This post is about how to correctly flail your arms at a terminal and get some results! It’s for people who are wanting to travel into the matrix for the first time and experience computers from the mysterious puzzle world of the command line interface (CLI). If you are familiar with the basics then this article is not for you, but feel free to share it with a friend (or stranger) who is new to computers 🙂
PLEASE NOTE this post is for people using Mac OSX/Unix-based machines. If you are using windows, there is this to show you how to get ubuntu-mode going on your ‘puter (these instructions may be hard to follow, I’m not sure… if you know of a better resource for setting it up, let me know!)
Here’s the tl;dr of this post:
Where am I? pwd
What’s around me? ls
How do I get around cd place/ (forwards), cd .. (backwards)
What does this command do? man
How do I create a folder? mkdir folder_name
I want to copy something cp thing new_thing
I wanna move a thing mv thing new/location/thing
I wanna to delete a thing rm file, or rmdir folder, or rm -r folder
Show me the contents of a file cat file, less file
I want to search for keywords cat
How can I do that command again? up-arrow, !!, or history
Permission denied? sudo (🚨danger mode🚨)
How do I clean up this mess? clear
How do I edit things? nano or vim (i for insert mode, esc for execute mode, 😡 for save and quit)
I tried running a program and it won’t stop ctrl+c
Alright — Welcome newbies!
Let me be your guide into the great Labyrinth of Bourne Again Shell (bash). I will help you bash your way to a electro-fusion hacker paradise. I am going to teach you some stuff (commands) so you too can be a swag flower queen hacker.
Pay attention to the stuff in the brackets — those acronyms are really important. They are what people usually refer to things as. One thing you’ll notice is that there is A LOT of jargon in the form of acronyms/initialisms. The reason for this is because computer-related concepts are quite abstract and it can be pretty hard to describe things. Biology went for the latin naming approach, but in the cyber-sphere people went for long descriptive names that get compressed into initialisms. I apologise on behalf of the whole industry for the overuse of acronyms, initialisms, and pseudo-blends.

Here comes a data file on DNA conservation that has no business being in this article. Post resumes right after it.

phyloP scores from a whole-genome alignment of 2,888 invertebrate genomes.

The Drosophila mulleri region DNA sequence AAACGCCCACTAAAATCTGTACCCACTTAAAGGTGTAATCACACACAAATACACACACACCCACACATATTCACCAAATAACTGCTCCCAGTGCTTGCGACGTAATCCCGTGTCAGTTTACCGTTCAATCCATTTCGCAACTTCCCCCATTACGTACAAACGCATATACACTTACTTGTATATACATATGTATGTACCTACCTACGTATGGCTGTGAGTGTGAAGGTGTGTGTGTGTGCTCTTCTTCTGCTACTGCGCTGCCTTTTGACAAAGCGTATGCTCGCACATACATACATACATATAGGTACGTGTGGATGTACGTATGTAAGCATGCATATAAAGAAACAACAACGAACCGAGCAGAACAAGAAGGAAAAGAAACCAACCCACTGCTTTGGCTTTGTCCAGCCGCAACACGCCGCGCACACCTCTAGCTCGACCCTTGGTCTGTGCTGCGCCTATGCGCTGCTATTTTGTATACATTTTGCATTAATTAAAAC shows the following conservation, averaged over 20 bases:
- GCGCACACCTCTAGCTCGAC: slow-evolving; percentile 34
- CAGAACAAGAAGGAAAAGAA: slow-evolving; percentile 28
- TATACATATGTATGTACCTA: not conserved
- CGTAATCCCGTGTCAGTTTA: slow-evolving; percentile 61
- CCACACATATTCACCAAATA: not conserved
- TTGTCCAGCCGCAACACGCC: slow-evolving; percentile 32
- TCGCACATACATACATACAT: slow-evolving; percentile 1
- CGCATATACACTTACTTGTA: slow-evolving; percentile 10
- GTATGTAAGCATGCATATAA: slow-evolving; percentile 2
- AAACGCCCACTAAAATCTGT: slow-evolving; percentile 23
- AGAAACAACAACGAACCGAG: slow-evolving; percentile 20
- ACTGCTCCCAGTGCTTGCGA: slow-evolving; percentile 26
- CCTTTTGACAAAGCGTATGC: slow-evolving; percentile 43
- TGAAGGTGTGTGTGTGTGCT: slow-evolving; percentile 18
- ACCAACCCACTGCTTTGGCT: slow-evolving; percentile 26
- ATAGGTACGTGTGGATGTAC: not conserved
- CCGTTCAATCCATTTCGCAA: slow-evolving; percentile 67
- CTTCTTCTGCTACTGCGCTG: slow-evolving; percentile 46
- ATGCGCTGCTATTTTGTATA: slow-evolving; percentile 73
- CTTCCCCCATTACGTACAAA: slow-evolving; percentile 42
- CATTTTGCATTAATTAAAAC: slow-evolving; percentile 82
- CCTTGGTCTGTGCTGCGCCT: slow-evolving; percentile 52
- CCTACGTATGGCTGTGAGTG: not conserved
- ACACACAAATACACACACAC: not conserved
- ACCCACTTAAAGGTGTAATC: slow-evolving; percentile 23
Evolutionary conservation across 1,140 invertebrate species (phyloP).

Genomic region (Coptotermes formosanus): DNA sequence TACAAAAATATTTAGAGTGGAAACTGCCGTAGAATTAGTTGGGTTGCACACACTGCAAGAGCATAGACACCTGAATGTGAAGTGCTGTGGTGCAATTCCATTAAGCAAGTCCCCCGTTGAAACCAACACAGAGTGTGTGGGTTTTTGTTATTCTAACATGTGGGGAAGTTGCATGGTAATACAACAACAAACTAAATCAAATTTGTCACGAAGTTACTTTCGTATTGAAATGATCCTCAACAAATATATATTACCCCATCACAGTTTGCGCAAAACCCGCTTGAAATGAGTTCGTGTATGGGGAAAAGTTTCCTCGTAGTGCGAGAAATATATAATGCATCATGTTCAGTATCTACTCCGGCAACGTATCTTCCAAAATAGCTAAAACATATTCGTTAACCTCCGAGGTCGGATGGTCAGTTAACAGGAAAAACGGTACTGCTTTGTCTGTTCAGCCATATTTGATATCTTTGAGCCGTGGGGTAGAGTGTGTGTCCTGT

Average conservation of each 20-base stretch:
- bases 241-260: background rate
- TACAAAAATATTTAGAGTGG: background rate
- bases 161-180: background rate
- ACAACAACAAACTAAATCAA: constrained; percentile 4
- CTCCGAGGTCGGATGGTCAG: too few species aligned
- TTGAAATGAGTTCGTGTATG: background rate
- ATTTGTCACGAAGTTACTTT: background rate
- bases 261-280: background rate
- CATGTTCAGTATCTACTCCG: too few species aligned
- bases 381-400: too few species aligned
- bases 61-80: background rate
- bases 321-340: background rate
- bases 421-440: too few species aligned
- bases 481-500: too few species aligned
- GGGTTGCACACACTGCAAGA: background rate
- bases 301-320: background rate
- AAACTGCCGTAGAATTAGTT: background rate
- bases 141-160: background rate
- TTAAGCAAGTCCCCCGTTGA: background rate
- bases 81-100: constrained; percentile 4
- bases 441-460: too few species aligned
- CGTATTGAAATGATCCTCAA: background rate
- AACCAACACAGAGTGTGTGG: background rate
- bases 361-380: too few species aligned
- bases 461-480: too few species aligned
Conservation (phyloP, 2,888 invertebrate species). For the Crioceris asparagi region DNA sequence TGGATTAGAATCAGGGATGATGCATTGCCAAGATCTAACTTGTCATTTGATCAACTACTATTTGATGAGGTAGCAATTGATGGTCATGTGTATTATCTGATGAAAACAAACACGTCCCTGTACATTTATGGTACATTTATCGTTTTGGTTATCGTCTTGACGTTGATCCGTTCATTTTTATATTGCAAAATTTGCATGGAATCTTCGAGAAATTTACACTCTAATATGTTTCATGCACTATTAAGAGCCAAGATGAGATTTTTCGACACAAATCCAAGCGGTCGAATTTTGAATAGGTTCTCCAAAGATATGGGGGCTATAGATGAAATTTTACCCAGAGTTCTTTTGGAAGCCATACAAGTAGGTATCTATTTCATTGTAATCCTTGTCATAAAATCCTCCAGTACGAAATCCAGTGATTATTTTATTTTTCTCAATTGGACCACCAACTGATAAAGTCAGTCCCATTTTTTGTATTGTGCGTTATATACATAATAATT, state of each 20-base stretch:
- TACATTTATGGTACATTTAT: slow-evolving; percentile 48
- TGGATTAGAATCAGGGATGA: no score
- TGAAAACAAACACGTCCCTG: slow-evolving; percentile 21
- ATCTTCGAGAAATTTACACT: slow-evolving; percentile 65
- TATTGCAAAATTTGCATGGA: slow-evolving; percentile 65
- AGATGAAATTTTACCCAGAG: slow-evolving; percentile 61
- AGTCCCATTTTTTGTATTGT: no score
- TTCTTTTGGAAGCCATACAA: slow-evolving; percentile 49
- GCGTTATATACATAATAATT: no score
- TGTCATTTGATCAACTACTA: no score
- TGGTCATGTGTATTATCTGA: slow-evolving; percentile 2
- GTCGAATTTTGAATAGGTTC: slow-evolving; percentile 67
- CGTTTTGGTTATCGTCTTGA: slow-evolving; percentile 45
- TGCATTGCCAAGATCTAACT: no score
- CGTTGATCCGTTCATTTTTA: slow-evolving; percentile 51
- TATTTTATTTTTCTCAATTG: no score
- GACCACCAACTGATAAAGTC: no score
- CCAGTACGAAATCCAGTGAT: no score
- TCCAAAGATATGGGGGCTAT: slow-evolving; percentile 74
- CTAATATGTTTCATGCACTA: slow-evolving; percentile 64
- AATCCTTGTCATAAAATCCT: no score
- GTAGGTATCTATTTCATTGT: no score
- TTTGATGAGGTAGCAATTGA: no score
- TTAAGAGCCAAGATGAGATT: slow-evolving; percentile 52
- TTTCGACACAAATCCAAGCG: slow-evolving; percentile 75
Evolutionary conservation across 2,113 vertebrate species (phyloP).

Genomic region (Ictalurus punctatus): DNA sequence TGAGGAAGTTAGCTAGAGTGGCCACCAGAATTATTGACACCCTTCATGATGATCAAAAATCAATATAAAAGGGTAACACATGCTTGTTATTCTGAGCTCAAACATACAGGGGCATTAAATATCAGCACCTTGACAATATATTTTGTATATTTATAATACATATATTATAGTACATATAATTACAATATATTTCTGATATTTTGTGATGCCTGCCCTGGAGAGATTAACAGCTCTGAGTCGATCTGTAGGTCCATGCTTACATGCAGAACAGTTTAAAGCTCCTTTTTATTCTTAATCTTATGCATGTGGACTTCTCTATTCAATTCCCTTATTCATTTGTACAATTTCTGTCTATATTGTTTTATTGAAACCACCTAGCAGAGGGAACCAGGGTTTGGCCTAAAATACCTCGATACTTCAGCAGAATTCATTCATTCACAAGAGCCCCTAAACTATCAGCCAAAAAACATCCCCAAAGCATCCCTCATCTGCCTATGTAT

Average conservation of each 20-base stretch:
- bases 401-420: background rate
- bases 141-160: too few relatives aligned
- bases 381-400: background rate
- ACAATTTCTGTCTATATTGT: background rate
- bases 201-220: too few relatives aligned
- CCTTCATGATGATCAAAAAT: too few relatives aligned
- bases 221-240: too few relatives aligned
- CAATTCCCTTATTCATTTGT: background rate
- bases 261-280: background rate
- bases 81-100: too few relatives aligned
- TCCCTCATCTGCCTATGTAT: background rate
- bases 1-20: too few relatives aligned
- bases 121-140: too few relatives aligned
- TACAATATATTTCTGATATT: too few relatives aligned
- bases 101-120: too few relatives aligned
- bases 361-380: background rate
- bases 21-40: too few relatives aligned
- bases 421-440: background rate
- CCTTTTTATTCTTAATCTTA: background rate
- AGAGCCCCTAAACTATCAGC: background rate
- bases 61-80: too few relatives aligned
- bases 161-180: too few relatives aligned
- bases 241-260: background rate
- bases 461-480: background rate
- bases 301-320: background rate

Get into my warp-drive flux-traveller-bits-mobile, we’re going to the silicon transistor jungle. Now get in quick – here we goooo
Where am I?
When you wake up and find yourself in a hazy g̷litc̴h́-fog. You’re disorientated and you can’t remember how you got to where you are. Don’t worry, I’m here, let me take you under my wing and I will show you the way…
Firstly, there are a couple of things you need to know. This is what you’re probably seeing:
What this means:
“oofeekee” is the computer name, “~” is the directory, and “gracenolan” is the username.
Directory? Huh? It’s useful to know that in the matrix, folders are called directories and files are called files. I use a mix of “folder” and “directory” because I’m OFF THE CHAIN CRAZY.
Okay, time for your first command!
Print Working Directory
(“print” is the term used to describe displaying something on the screen)
This is a Path! This is like Hansel and Gretel’s breadcrumb trail but luckily in this techno-realm the wizards have figured out a way to stop the birds from eating all the crumbs. There’s also no evil witch that’s going to eat you. Well. Probably not. There might be some times where you might feel like you’re being eaten by a witch. Computers can inspire the kind of rage where you might be tempted to eat your own face off (if you’ve ever used a computer before you will know this feeling already).
What’s around me?
Now you know where you are, what is around you?
This is the list of the things in your current folder/directory
Things with an extension (.txt, .py, .whatever) are files, things without are usually a folder/directory.
Sometimes there are are rare hidden objects: ls -a You will notice these things start with a . This is the notation for hidden items. It’s how your computer knows what to show the user and what to hide. Hidden things are hidden because it’s probably safer for your great grandpa not to see them. But not YOU. YOU’RE more than that. You’re an average ordinary superhuman hacker-in-training.
Explore the area
So now you might be feeling a bit more comfortable and a little bit bored. Let’s explore a little further — It’s time to leave the nest and explore more of the map!
Let’s take a look through the mysterious door
cd directory_name/ (go to the place)
cd .. (go back up a level)
cd ../../directory_name (go back two levels then down one level)